Twenty years after a high school clique was involved in an incident that led to the gruesome death of one of their members, a series of mysterious deaths — suicide, accident or otherwise — threatens to reduce their circle to zero. One thing is clear: Someone knows.
Allie Garvey was the odd one out in the group. At 15, her sister died of cystic fibrosis and her mother was depressed. She wasn’t pretty like Sasha Barrow, athletic like David Hybrinski or even as rich as Julian Browne. Allie was linked to the popular kids by a secret. After Allie twisted her ankle while running, Allie happens upon Sasha then Julian and David, innocuously fiddling with something under a tree. It was a .38 revolver. By all rights, a gun incites fear. How could it not? For Allie, who was still grieving the premature death of her sister, it did. With Julian and Sasha — two privileged teens — it was an object that elicited excitement. For them, it was a toy. When a new kid, Kyle Gallagher, moves to this upscale Philadelphia suburb, the clique decides to play a game of Russian Roulette using their newfound toy. It was supposed to be a prank — the gun wasn’t supposed to be loaded — but it goes horribly wrong. Two decades later, Allie Garvey returns to her childhood home to mourn the death of a childhood friend and unearth the truth of what really happened that horrific night so long ago. In her investigations of the past, she uncovers a gut-wrenching secret. A secret that could jeopardize her own life.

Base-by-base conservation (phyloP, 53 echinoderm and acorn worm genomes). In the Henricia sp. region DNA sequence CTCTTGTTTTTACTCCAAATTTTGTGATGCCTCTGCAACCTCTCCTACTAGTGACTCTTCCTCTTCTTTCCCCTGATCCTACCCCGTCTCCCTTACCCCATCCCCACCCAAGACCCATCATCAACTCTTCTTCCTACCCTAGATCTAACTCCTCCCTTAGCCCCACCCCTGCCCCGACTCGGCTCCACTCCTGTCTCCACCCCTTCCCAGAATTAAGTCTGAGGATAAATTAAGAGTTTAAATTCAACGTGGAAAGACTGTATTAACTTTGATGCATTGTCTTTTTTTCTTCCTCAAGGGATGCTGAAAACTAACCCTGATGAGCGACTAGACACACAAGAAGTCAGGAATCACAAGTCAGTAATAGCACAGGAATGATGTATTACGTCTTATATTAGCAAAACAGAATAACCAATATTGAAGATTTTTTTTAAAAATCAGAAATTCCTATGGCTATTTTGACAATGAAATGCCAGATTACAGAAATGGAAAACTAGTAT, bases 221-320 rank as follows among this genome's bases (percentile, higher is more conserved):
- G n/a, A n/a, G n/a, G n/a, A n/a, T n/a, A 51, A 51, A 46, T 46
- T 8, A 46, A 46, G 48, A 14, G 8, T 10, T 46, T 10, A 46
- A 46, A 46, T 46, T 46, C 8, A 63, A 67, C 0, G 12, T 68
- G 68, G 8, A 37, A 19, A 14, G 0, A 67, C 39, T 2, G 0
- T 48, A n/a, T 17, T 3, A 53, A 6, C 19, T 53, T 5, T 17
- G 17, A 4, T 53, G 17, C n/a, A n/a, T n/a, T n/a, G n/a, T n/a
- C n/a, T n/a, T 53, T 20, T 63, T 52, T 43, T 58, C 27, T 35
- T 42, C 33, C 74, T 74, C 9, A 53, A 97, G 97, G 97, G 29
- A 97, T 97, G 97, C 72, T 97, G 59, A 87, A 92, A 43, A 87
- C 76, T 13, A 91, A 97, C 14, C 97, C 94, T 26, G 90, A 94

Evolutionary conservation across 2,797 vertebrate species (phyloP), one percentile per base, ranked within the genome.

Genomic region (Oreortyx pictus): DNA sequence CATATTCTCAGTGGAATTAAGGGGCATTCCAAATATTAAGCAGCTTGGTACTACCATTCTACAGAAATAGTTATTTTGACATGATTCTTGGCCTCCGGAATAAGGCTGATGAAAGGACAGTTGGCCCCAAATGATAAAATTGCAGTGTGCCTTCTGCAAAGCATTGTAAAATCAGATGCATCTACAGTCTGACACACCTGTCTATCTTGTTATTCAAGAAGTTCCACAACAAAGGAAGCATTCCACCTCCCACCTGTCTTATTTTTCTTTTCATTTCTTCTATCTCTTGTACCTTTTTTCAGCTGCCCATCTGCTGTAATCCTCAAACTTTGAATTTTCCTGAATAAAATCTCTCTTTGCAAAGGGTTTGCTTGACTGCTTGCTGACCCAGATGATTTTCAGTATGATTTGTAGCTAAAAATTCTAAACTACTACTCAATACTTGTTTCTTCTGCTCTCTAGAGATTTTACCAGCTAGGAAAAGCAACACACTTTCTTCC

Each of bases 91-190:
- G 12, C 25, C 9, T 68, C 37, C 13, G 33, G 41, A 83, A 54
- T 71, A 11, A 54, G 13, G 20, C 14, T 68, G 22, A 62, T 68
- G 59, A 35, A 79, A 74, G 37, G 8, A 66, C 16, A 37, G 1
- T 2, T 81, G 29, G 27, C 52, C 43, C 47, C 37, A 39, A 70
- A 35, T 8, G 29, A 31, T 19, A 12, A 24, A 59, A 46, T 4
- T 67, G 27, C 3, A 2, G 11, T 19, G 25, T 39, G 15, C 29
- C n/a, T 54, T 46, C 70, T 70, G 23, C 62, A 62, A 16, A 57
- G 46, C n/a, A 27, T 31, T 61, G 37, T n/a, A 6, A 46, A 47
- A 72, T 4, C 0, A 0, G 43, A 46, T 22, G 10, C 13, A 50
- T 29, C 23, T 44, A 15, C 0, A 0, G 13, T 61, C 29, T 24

Lisa Scottoline’s “Someone Knows” is split into two parts. The first half is set in the 1990s and the second is in present-day. For close to 200 hundred pages, the readers are immersed in the minds of five 15-year-olds. While I find the idea of kids doing bad things shockingly delicious, the juvenile tone and their weighty issues don’t quite align. On one hand, each teenager is dealing with something heavy, from child molestation to a philandering father. The rotating perspectives functions to add depth to each character. Still, the issues are interspersed with stereotypical generalizations. For example, Allie Garvey claims she’s different because she doesn’t fit with any of the “cliques” like “pretty princesses, the field-hockey jocks, the fast girls who smoked, the Goths, druggies, mathletes, or Ecology-Club hippies.” It’s a superficial insight that’s more apt for a young-adult novel than a dark thriller.
In spite of that, it was hard to abandon “Someone Knows.” It was like watching a car-crash in action. You know that it would end terribly, yet you still can’t peel your eyes away. I was gripping the edges of the novel, hoping that all the characters would be OK yet knowing they won’t.
The second half forgoes the wonderful slow-tension that the first built up. The readers are still offered alternating perspectives, but it relies heavily on the point-of-view of a new character, Larry Rucci, Allie’s husband. Unfortunately, the new perspective squeezes unnecessary background information that wasn’t relevant to the first half. Once again, the readers are reintroduced to another internal conflict and backstory at the expense of the plot. The effect results in a rushed and dramatic ending. Instead of dropping my mouth open in astonishment, I’m left wondering if I just watched a Lifetime move special.
If you’re looking to read a cheap thriller on your next domestic flight, Lisa Scottoline’s “Someone Knows” includes all the typical tropes: suspense, murder, marital problems and twists. If you’re seeking an intricate mystery that blows your mind weeks after, look elsewhere.